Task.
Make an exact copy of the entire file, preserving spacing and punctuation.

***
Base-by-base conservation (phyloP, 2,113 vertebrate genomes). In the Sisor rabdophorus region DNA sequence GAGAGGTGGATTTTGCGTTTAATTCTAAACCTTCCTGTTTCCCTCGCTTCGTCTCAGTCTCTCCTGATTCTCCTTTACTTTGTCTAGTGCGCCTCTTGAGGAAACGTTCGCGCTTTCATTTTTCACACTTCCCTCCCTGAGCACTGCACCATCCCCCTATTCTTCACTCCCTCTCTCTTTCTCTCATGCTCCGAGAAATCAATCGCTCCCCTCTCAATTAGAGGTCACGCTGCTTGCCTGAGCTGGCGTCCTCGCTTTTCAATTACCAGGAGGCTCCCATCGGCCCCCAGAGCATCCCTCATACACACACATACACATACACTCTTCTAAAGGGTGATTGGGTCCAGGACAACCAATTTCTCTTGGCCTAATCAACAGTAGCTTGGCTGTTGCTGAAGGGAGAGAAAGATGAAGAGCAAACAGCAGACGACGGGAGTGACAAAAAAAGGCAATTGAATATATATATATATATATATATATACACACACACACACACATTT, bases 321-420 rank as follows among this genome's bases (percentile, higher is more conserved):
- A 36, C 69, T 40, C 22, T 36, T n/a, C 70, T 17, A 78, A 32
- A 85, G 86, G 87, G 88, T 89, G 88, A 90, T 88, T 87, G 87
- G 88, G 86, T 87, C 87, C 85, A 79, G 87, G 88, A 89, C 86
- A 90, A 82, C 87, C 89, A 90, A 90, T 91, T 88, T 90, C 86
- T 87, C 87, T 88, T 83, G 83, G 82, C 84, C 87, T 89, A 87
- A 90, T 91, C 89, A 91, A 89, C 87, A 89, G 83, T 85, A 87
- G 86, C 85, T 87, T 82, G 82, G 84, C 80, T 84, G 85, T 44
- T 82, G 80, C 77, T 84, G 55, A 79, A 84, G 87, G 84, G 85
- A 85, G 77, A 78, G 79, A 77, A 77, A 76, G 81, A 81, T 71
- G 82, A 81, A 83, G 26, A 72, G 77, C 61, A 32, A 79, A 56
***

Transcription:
Base-by-base conservation (phyloP, 2,113 vertebrate genomes). In the Sisor rabdophorus region DNA sequence GAGAGGTGGATTTTGCGTTTAATTCTAAACCTTCCTGTTTCCCTCGCTTCGTCTCAGTCTCTCCTGATTCTCCTTTACTTTGTCTAGTGCGCCTCTTGAGGAAACGTTCGCGCTTTCATTTTTCACACTTCCCTCCCTGAGCACTGCACCATCCCCCTATTCTTCACTCCCTCTCTCTTTCTCTCATGCTCCGAGAAATCAATCGCTCCCCTCTCAATTAGAGGTCACGCTGCTTGCCTGAGCTGGCGTCCTCGCTTTTCAATTACCAGGAGGCTCCCATCGGCCCCCAGAGCATCCCTCATACACACACATACACATACACTCTTCTAAAGGGTGATTGGGTCCAGGACAACCAATTTCTCTTGGCCTAATCAACAGTAGCTTGGCTGTTGCTGAAGGGAGAGAAAGATGAAGAGCAAACAGCAGACGACGGGAGTGACAAAAAAAGGCAATTGAATATATATATATATATATATATATACACACACACACACACATTT, bases 321-420 rank as follows among this genome's bases (percentile, higher is more conserved):
- A 36, C 69, T 40, C 22, T 36, T n/a, C 70, T 17, A 78, A 32
- A 85, G 86, G 87, G 88, T 89, G 88, A 90, T 88, T 87, G 87
- G 88, G 86, T 87, C 87, C 85, A 79, G 87, G 88, A 89, C 86
- A 90, A 82, C 87, C 89, A 90, A 90, T 91, T 88, T 90, C 86
- T 87, C 87, T 88, T 83, G 83, G 82, C 84, C 87, T 89, A 87
- A 90, T 91, C 89, A 91, A 89, C 87, A 89, G 83, T 85, A 87
- G 86, C 85, T 87, T 82, G 82, G 84, C 80, T 84, G 85, T 44
- T 82, G 80, C 77, T 84, G 55, A 79, A 84, G 87, G 84, G 85
- A 85, G 77, A 78, G 79, A 77, A 77, A 76, G 81, A 81, T 71
- G 82, A 81, A 83, G 26, A 72, G 77, C 61, A 32, A 79, A 56